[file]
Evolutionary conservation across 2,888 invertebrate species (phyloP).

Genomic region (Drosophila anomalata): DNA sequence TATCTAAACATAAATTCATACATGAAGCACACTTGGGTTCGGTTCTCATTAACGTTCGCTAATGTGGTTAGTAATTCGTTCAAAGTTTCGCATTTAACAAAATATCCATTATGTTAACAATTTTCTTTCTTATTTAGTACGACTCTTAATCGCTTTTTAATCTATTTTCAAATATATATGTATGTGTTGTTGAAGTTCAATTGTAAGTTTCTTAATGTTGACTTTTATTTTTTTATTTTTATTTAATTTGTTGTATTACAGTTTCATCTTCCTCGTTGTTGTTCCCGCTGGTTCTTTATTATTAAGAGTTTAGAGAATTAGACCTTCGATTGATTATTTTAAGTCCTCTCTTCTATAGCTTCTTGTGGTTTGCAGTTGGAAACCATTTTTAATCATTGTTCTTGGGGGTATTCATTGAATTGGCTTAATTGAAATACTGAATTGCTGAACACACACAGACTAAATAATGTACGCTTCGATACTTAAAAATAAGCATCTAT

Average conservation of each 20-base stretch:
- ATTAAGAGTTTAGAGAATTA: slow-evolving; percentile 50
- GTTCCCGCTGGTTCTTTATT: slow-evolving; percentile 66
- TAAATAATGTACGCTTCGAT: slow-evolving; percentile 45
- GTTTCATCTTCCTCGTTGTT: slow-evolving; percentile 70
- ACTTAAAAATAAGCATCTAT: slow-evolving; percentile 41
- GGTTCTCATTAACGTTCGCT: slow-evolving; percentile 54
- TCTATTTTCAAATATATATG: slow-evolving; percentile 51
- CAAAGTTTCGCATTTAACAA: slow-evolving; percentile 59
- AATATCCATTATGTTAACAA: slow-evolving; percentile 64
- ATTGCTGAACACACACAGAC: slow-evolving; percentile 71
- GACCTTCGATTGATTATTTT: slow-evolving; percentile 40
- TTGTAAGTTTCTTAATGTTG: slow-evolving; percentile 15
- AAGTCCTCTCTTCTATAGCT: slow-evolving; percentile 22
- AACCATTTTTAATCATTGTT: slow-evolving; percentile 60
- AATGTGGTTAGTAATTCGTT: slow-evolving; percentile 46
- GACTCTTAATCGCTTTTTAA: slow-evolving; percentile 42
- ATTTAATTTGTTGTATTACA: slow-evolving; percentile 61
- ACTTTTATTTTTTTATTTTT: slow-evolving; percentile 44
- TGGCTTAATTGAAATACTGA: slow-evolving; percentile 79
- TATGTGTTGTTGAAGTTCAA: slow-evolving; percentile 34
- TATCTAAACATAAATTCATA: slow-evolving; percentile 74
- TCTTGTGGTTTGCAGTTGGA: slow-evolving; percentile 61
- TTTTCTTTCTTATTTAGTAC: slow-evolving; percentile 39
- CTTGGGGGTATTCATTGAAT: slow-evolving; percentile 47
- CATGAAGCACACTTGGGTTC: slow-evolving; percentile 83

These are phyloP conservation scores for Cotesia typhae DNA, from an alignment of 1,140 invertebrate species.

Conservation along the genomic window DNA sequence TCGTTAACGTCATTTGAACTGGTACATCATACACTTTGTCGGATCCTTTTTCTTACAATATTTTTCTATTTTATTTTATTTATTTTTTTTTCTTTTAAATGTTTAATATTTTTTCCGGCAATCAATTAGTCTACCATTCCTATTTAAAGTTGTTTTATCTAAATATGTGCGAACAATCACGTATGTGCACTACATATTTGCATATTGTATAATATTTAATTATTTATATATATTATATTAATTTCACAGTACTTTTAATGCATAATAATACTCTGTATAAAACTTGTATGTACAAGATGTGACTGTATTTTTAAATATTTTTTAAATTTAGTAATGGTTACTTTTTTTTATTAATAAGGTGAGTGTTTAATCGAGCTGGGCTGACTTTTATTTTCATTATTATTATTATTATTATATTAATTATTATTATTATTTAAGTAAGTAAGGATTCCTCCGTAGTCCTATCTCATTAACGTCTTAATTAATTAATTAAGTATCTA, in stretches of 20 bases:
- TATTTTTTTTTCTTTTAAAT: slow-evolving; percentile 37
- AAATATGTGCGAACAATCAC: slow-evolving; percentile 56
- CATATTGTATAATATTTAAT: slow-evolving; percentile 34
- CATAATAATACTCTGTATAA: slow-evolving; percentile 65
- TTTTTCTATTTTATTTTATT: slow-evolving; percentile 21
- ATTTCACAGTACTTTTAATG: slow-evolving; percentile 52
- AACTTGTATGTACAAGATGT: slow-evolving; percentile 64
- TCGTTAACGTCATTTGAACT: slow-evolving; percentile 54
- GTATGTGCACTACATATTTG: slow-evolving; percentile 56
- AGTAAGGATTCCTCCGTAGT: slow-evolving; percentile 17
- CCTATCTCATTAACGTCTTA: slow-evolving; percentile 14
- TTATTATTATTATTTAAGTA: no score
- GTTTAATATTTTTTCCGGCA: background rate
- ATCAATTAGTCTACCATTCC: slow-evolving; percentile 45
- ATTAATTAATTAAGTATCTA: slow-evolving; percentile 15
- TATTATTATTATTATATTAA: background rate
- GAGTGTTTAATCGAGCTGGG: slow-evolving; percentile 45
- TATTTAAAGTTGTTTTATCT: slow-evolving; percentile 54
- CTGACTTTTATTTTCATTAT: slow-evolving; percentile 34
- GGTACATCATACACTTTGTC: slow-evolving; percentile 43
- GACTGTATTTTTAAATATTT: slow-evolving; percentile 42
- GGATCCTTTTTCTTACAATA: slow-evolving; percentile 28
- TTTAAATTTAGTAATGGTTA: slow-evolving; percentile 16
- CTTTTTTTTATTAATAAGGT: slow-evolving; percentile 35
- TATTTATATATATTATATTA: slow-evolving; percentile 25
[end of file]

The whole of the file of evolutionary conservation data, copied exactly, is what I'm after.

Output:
Evolutionary conservation across 2,888 invertebrate species (phyloP).

Genomic region (Drosophila anomalata): DNA sequence TATCTAAACATAAATTCATACATGAAGCACACTTGGGTTCGGTTCTCATTAACGTTCGCTAATGTGGTTAGTAATTCGTTCAAAGTTTCGCATTTAACAAAATATCCATTATGTTAACAATTTTCTTTCTTATTTAGTACGACTCTTAATCGCTTTTTAATCTATTTTCAAATATATATGTATGTGTTGTTGAAGTTCAATTGTAAGTTTCTTAATGTTGACTTTTATTTTTTTATTTTTATTTAATTTGTTGTATTACAGTTTCATCTTCCTCGTTGTTGTTCCCGCTGGTTCTTTATTATTAAGAGTTTAGAGAATTAGACCTTCGATTGATTATTTTAAGTCCTCTCTTCTATAGCTTCTTGTGGTTTGCAGTTGGAAACCATTTTTAATCATTGTTCTTGGGGGTATTCATTGAATTGGCTTAATTGAAATACTGAATTGCTGAACACACACAGACTAAATAATGTACGCTTCGATACTTAAAAATAAGCATCTAT

Average conservation of each 20-base stretch:
- ATTAAGAGTTTAGAGAATTA: slow-evolving; percentile 50
- GTTCCCGCTGGTTCTTTATT: slow-evolving; percentile 66
- TAAATAATGTACGCTTCGAT: slow-evolving; percentile 45
- GTTTCATCTTCCTCGTTGTT: slow-evolving; percentile 70
- ACTTAAAAATAAGCATCTAT: slow-evolving; percentile 41
- GGTTCTCATTAACGTTCGCT: slow-evolving; percentile 54
- TCTATTTTCAAATATATATG: slow-evolving; percentile 51
- CAAAGTTTCGCATTTAACAA: slow-evolving; percentile 59
- AATATCCATTATGTTAACAA: slow-evolving; percentile 64
- ATTGCTGAACACACACAGAC: slow-evolving; percentile 71
- GACCTTCGATTGATTATTTT: slow-evolving; percentile 40
- TTGTAAGTTTCTTAATGTTG: slow-evolving; percentile 15
- AAGTCCTCTCTTCTATAGCT: slow-evolving; percentile 22
- AACCATTTTTAATCATTGTT: slow-evolving; percentile 60
- AATGTGGTTAGTAATTCGTT: slow-evolving; percentile 46
- GACTCTTAATCGCTTTTTAA: slow-evolving; percentile 42
- ATTTAATTTGTTGTATTACA: slow-evolving; percentile 61
- ACTTTTATTTTTTTATTTTT: slow-evolving; percentile 44
- TGGCTTAATTGAAATACTGA: slow-evolving; percentile 79
- TATGTGTTGTTGAAGTTCAA: slow-evolving; percentile 34
- TATCTAAACATAAATTCATA: slow-evolving; percentile 74
- TCTTGTGGTTTGCAGTTGGA: slow-evolving; percentile 61
- TTTTCTTTCTTATTTAGTAC: slow-evolving; percentile 39
- CTTGGGGGTATTCATTGAAT: slow-evolving; percentile 47
- CATGAAGCACACTTGGGTTC: slow-evolving; percentile 83

These are phyloP conservation scores for Cotesia typhae DNA, from an alignment of 1,140 invertebrate species.

Conservation along the genomic window DNA sequence TCGTTAACGTCATTTGAACTGGTACATCATACACTTTGTCGGATCCTTTTTCTTACAATATTTTTCTATTTTATTTTATTTATTTTTTTTTCTTTTAAATGTTTAATATTTTTTCCGGCAATCAATTAGTCTACCATTCCTATTTAAAGTTGTTTTATCTAAATATGTGCGAACAATCACGTATGTGCACTACATATTTGCATATTGTATAATATTTAATTATTTATATATATTATATTAATTTCACAGTACTTTTAATGCATAATAATACTCTGTATAAAACTTGTATGTACAAGATGTGACTGTATTTTTAAATATTTTTTAAATTTAGTAATGGTTACTTTTTTTTATTAATAAGGTGAGTGTTTAATCGAGCTGGGCTGACTTTTATTTTCATTATTATTATTATTATTATATTAATTATTATTATTATTTAAGTAAGTAAGGATTCCTCCGTAGTCCTATCTCATTAACGTCTTAATTAATTAATTAAGTATCTA, in stretches of 20 bases:
- TATTTTTTTTTCTTTTAAAT: slow-evolving; percentile 37
- AAATATGTGCGAACAATCAC: slow-evolving; percentile 56
- CATATTGTATAATATTTAAT: slow-evolving; percentile 34
- CATAATAATACTCTGTATAA: slow-evolving; percentile 65
- TTTTTCTATTTTATTTTATT: slow-evolving; percentile 21
- ATTTCACAGTACTTTTAATG: slow-evolving; percentile 52
- AACTTGTATGTACAAGATGT: slow-evolving; percentile 64
- TCGTTAACGTCATTTGAACT: slow-evolving; percentile 54
- GTATGTGCACTACATATTTG: slow-evolving; percentile 56
- AGTAAGGATTCCTCCGTAGT: slow-evolving; percentile 17
- CCTATCTCATTAACGTCTTA: slow-evolving; percentile 14
- TTATTATTATTATTTAAGTA: no score
- GTTTAATATTTTTTCCGGCA: background rate
- ATCAATTAGTCTACCATTCC: slow-evolving; percentile 45
- ATTAATTAATTAAGTATCTA: slow-evolving; percentile 15
- TATTATTATTATTATATTAA: background rate
- GAGTGTTTAATCGAGCTGGG: slow-evolving; percentile 45
- TATTTAAAGTTGTTTTATCT: slow-evolving; percentile 54
- CTGACTTTTATTTTCATTAT: slow-evolving; percentile 34
- GGTACATCATACACTTTGTC: slow-evolving; percentile 43
- GACTGTATTTTTAAATATTT: slow-evolving; percentile 42
- GGATCCTTTTTCTTACAATA: slow-evolving; percentile 28
- TTTAAATTTAGTAATGGTTA: slow-evolving; percentile 16
- CTTTTTTTTATTAATAAGGT: slow-evolving; percentile 35
- TATTTATATATATTATATTA: slow-evolving; percentile 25